Arden (Images of America)
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The Village of Arden was founded in 1900 by sculptor Frank Stephens and architect Will Price, both social reformers who sought to create an ideal society based on principles set forth by the American economist Henry George. With funding from Joseph Fels, a wealthy Philadelphia soap manufacturer who also financed C. R. Ashbee's Guild of Handicraft in England, Stephens and Price purchased 162 acres in northern Delaware and named their colony after the Arden forest of William Shakespeare's As You Like It. The community's motto was "You Are Welcome Hither," but Arden's founders did not anticipate the diverse and colorful mix of radicals and progressives their experiment would attract, including Upton Sinclair, muckraking author of The Jungle, and Scott Nearing, author of Living the Good Life. Through photographs, Images of America: Arden explores the early history of one of this country's most vibrant, yet little known, utopian experiments.
in this photograph Elena Darling appears to be caning a chair, she is primarily known for her leaded glasswork, and a few examples can be seen here on her bench. Her firescreens and candlescreens, many done in partnership with Buzz Ware, were particularly sought-after items. (Photograph by L. A. MacDonnald of Harvey, Delaware.) Margaret Wood’s silverwork greatly impressed the writer for the New York Herald Tribune. According to the article, Wood made silver trays, bowls, tableware, and jewelry.
Stephens. Don Stephens dated the photographs of his furniture 1916; however, this music stand can be documented considerably earlier. In the aforementioned article on Arden published in Gustav Stickley’s Craftsman Magazine, the stand can be seen on the porch of the Roserie. The elaborate wrought iron hinges from the Arden Forge accentuate the ornate carving on this wonderful oak blanket chest. Like much of the Arden furniture, it is considered a one-of-a-kind piece. Barley twist turnings were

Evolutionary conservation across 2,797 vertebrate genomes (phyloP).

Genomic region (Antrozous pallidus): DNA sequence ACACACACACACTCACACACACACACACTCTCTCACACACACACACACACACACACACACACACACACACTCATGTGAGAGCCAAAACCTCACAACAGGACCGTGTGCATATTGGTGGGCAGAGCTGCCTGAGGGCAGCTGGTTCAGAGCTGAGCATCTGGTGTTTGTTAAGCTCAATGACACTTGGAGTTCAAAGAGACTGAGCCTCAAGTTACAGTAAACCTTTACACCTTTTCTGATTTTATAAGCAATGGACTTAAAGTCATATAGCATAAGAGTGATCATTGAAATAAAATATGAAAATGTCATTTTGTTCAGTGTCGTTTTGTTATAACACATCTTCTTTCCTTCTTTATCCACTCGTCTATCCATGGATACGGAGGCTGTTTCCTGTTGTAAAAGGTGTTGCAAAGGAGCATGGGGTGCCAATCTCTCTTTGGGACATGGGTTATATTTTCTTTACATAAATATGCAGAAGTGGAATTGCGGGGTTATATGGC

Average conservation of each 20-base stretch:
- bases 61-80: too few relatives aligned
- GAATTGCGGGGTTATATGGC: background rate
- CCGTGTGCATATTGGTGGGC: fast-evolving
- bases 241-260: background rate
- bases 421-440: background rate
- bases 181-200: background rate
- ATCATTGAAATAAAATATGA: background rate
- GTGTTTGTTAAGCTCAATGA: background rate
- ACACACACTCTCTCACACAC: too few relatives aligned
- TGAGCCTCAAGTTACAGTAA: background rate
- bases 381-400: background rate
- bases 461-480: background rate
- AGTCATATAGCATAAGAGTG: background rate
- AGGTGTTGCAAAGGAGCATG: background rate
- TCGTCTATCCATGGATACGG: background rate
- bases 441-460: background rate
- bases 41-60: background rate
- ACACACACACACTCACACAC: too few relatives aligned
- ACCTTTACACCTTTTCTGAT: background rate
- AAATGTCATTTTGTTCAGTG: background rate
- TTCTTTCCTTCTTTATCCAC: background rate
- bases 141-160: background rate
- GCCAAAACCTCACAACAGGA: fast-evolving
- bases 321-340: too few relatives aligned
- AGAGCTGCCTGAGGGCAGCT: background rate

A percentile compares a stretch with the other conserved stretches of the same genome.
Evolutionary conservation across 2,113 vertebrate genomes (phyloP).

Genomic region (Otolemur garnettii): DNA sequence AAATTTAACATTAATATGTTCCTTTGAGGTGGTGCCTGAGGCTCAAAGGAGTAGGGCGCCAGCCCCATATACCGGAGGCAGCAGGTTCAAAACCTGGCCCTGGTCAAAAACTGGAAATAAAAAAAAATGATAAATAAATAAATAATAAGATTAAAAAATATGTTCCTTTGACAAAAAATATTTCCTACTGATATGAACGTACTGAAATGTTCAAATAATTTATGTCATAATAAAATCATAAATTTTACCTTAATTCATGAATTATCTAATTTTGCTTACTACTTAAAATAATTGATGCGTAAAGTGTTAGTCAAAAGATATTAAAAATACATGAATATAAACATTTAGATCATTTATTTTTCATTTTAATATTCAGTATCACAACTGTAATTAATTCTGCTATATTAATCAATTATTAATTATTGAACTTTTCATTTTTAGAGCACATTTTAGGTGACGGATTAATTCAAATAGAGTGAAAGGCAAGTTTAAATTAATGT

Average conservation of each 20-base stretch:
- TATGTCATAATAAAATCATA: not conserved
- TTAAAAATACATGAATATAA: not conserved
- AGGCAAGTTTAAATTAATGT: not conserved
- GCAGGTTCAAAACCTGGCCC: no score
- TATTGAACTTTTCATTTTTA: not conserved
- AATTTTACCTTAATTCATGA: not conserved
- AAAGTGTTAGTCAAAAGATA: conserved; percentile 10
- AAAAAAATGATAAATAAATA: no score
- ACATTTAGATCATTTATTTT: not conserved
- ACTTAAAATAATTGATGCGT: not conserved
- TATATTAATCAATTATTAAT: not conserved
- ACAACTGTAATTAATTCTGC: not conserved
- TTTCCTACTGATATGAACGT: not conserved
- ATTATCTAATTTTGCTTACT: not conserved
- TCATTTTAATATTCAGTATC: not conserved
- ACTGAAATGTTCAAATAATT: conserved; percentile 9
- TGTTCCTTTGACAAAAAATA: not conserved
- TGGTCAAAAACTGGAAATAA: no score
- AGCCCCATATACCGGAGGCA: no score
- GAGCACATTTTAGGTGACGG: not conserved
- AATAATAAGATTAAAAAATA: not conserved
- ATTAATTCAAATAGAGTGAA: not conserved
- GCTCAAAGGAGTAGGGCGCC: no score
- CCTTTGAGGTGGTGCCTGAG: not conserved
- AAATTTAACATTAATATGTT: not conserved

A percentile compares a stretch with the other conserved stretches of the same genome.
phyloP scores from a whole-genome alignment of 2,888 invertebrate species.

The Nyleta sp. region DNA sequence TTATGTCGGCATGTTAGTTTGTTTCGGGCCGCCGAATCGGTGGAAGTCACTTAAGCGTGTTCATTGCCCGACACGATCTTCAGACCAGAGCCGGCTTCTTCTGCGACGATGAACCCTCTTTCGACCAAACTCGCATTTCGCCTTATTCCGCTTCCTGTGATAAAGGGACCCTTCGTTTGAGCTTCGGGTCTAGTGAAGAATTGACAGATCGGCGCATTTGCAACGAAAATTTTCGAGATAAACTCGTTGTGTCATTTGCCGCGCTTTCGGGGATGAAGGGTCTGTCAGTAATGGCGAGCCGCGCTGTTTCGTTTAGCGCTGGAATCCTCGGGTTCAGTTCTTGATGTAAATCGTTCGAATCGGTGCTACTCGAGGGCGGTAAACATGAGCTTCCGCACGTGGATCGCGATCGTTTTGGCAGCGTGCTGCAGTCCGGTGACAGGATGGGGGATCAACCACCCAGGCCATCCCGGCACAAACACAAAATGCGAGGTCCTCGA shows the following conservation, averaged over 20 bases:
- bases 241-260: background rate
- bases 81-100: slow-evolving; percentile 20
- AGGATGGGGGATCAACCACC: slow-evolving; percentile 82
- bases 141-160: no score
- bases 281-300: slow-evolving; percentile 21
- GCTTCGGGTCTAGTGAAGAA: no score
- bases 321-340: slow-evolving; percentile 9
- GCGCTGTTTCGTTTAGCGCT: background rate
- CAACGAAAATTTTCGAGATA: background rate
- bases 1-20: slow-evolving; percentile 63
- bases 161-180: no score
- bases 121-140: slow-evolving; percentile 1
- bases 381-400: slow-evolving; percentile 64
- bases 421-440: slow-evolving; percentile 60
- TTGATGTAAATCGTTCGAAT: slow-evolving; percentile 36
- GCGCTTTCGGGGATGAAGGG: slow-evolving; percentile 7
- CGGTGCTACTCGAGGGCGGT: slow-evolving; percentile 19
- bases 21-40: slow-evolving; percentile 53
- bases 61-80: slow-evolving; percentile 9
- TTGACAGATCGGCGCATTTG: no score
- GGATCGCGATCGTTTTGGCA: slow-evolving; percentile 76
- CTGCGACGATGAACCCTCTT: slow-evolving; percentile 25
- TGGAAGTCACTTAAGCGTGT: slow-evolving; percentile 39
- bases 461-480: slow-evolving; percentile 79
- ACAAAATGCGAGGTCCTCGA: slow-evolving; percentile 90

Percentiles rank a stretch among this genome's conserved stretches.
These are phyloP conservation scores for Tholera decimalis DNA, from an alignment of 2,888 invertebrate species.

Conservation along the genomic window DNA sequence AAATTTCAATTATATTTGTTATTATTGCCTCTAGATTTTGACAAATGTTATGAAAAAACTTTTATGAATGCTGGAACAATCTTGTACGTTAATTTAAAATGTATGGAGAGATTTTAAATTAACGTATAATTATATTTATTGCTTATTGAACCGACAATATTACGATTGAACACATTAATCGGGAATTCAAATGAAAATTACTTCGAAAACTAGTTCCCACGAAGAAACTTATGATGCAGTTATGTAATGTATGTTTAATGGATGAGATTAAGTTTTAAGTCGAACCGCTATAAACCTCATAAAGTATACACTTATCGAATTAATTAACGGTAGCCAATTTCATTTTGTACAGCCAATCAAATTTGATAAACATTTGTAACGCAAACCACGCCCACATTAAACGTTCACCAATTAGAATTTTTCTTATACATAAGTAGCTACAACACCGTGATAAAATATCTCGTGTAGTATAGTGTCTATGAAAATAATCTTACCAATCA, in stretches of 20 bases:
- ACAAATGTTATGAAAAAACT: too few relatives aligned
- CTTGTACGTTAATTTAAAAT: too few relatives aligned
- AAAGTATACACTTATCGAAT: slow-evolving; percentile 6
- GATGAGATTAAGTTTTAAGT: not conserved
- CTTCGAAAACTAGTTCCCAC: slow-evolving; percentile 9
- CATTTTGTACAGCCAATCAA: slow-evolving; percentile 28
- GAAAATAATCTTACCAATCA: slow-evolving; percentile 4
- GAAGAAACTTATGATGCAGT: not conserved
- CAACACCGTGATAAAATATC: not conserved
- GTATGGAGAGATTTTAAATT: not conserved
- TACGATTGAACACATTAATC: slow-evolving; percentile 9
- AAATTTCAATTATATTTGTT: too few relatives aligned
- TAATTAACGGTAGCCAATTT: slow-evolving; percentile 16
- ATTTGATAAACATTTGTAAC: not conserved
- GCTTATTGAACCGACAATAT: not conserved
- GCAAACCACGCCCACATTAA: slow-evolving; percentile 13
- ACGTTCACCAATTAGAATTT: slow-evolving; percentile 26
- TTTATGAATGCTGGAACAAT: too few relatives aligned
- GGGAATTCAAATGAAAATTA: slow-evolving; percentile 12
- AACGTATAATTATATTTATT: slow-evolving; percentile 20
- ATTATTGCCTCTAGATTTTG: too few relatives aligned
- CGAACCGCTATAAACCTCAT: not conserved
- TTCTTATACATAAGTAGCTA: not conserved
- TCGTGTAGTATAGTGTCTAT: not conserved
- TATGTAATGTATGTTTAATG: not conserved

in the battles over free speech and the right to assembly simultaneously being waged in Philadelphia, many campaigners, including Frank Stephens, were sentenced to time in the Dover jail. In Stephens’s case, he received a pardon from the governor before serving out his full sentence of 30 days. After a year of educational effort and campaigning, in September 1896, Georgists finally announced their slate of candidates, standing behind the candidate for governor, Dr. Lewis Slaughter, and others
people,” and a participant in the Delaware Invasion. Now it was he, in turn, who came to Stephens and proposed “an arts and crafts colony that should let us work out the truths of both Henry George and William Morris.” After looking at a property in New Jersey, which they ironically lost to a land speculator, the two men decided upon a 162-acre farm outside of Wilmington, Delaware, 2 miles east of the Delaware River near the crossroads of the village of Grubb’s Corner. The farm was owned by David
the meadow just below the Derrickson barn. It was operated by Jerry Harvey, and was a source of lumber for many early cottages. (Photograph by L. A. MacDonnald of Harvey, Delaware.) Frank Stephens took an active role in both the construction and design of many early cottages. He is seen here in 1907 returning from a building project at the Clement property. One of the most photographed cottages in early Arden, the Admiral Benbow was a gift from Frank Stephens to his children Don and Margaret